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It could be said that music stores are the same — lots of instruments, posters on the walls, salesmen trying to be helpful.

But Session Musik, on the outskirts of Walldorf, Germany, is different. It is a community for musicians.

Session is a place where music lovers can go to talk music, test instruments, take lessons and listen to others perform. It is a popular hangout for Germans and Americans alike.

Session’s cornerstone is the Cafe, a coffee shop with drinks and light meals, that has been around since the store opened 25 years ago.

“It all started as a meeting place for musicians … a place to sit, drink coffee and relax,” says Timon Rossa, a store manager.

Harry Schubkegel, the owner and founder of Session, opened the store in a 98-square-foot home in Wiesloch, an industrial town. He used to travel around Germany, buying used electric guitars and reselling them from the small store.

Over the years, the store has grown. It is now housed in two buildings with more than 11,400 square feet of space, making it one of the five largest music stores in Germany, according to Rossa. But its guiding principle of making the store a fun place for musicians has not changed.

While most music stores are very strict about customers playing their instruments, Rossa says, Session is not.

“We want customers to feel free to try out the instruments and have fun,” he says.

Visitors to the two humidity-controlled rooms where the guitars are kept are greeted with a “hallo” and encouraged to line up guitars on a stand to compare the special qualities of each instrument. Most departments have sound rooms where customers can try the instruments.

Florian Müller, a salesman in the acoustic-guitar department, is taking guitar lessons just to better demonstrate to customers the sound traits of nylon-string guitars. Like the majority of employees at Session, Müller is an avid musician.

“Ninety-nine percent of our employees are musicians,” says Rossa. “Of that, about 80 percent are professional musicians.”

There are separate departments for drums and percussion, electric and bass guitars, acoustic guitars, keyboards, brass instruments and sound-and-lighting gear. Each department has English-speaking salesmen.

Schubkegel made the departments separate franchises to give the managers greater control over sales and service. “They see more of a direct result from their work by earning more money,” Rossa says.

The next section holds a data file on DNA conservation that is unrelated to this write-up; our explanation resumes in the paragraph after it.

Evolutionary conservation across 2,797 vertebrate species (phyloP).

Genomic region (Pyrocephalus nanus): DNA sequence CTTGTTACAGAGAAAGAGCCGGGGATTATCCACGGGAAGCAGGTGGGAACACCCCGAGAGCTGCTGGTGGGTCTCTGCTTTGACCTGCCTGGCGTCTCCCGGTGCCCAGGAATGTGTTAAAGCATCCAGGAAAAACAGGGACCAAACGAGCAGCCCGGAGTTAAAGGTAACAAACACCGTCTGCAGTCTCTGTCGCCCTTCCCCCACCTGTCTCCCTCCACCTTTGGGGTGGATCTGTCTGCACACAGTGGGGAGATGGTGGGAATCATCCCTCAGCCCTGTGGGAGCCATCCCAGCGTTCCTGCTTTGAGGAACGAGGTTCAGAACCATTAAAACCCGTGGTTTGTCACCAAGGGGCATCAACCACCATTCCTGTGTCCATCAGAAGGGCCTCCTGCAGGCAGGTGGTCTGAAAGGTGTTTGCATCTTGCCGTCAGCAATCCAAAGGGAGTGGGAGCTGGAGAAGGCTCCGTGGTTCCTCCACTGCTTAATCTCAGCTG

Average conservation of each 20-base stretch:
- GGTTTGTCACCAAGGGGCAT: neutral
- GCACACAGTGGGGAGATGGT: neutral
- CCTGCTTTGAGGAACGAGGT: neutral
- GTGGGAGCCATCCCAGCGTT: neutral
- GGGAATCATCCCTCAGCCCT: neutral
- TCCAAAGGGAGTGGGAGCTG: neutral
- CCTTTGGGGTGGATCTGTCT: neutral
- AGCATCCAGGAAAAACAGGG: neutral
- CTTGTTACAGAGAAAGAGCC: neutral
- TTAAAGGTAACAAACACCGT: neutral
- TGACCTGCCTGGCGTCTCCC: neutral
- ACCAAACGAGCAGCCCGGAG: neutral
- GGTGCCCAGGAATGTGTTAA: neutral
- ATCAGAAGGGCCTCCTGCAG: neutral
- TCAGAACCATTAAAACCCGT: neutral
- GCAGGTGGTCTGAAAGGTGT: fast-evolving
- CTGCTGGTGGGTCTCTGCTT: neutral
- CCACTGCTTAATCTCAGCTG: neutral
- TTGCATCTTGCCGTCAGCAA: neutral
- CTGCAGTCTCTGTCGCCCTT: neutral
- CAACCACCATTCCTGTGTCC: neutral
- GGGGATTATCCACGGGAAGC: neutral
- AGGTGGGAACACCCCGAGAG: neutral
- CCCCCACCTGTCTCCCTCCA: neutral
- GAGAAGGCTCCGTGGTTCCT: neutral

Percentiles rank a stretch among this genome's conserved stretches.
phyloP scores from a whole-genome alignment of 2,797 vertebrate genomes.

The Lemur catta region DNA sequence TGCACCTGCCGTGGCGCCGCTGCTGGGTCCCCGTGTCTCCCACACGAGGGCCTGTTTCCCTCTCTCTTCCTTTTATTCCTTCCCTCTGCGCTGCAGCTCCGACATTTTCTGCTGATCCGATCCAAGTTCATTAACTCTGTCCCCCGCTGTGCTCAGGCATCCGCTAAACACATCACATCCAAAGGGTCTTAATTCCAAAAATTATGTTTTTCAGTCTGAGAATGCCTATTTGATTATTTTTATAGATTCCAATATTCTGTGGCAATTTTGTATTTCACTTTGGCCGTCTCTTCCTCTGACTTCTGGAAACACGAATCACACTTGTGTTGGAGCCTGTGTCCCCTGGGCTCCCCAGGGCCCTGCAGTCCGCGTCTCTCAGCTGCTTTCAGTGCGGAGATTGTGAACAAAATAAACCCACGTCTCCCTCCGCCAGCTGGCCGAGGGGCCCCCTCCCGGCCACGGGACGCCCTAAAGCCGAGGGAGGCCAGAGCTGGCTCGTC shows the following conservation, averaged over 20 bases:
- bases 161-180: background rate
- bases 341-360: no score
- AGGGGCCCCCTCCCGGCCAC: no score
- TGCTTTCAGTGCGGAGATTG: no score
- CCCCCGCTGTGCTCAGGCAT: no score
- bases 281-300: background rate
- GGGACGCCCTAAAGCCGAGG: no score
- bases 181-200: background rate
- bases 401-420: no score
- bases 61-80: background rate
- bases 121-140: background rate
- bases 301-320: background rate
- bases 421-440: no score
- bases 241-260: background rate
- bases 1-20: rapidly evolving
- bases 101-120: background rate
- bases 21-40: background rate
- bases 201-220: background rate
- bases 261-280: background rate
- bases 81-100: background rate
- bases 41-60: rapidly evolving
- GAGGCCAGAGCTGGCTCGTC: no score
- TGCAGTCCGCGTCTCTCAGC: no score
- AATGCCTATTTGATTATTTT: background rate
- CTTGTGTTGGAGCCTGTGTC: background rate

In addition to selling instruments, Session offers repairs on site for all the instruments it sells. According to Rossa, being able to fix instruments in the store gives customers a quicker turnaround time.

On Wednesdays, Fridays or Saturdays, customers also have a good chance to hear a concert at the end of the day. The store has a nearby 14,800-square-foot concert hall called the Kulturwerk that hosts weekly performances from a variety of musicians with a mix of styles.

Walldorf itself is a beautiful town with a decent selection of restaurants. There is also an Ikea five minutes outside of town, if you fancy an all-day shopping spree.

On the QT ...Directions: Session Musik is at Wiesenstrasse 3, between Walldorf and Wiesloch. Exit Autobahn 5 at Walldorf/Wiesloch/Hockenheim and go east on B39. Follow the black-and-white signs to Walldorf and Wiesloch. Watch for the traffic light at Schwetzinger Strasse, and turn left, then right to the roundabout. Take the third exit from the roundabout, onto Impexstrasse, where there will be a sign for Session, and then left onto Wiesenstrasse. Streets are not clearly marked so it is wise to check a map before heading out.

Times: The store is open 10 a.m. to 6:30 p.m. every Monday through Friday, and 10 a.m. to 2 p.m. on Saturday. Concerts at the Kulturwerk are every Wednesday at 8:30 p.m. and typically every Friday and Saturday nights. Check the Web site for a list of upcoming shows.

Costs: There is no cost to visit Session. Concerts at the Kulturwerk are typically 7 euros.

Food: To get the full effect of Session Musik, visit its cafe and try a bowl of goulash soup. A complete listing of its menu is found on its Web site.

Information: A German-only Web site can be found at A central information desk, with an English-speaking staff, can be reached by calling 06227-6030.

— Ben Bloker

Stripes in 7

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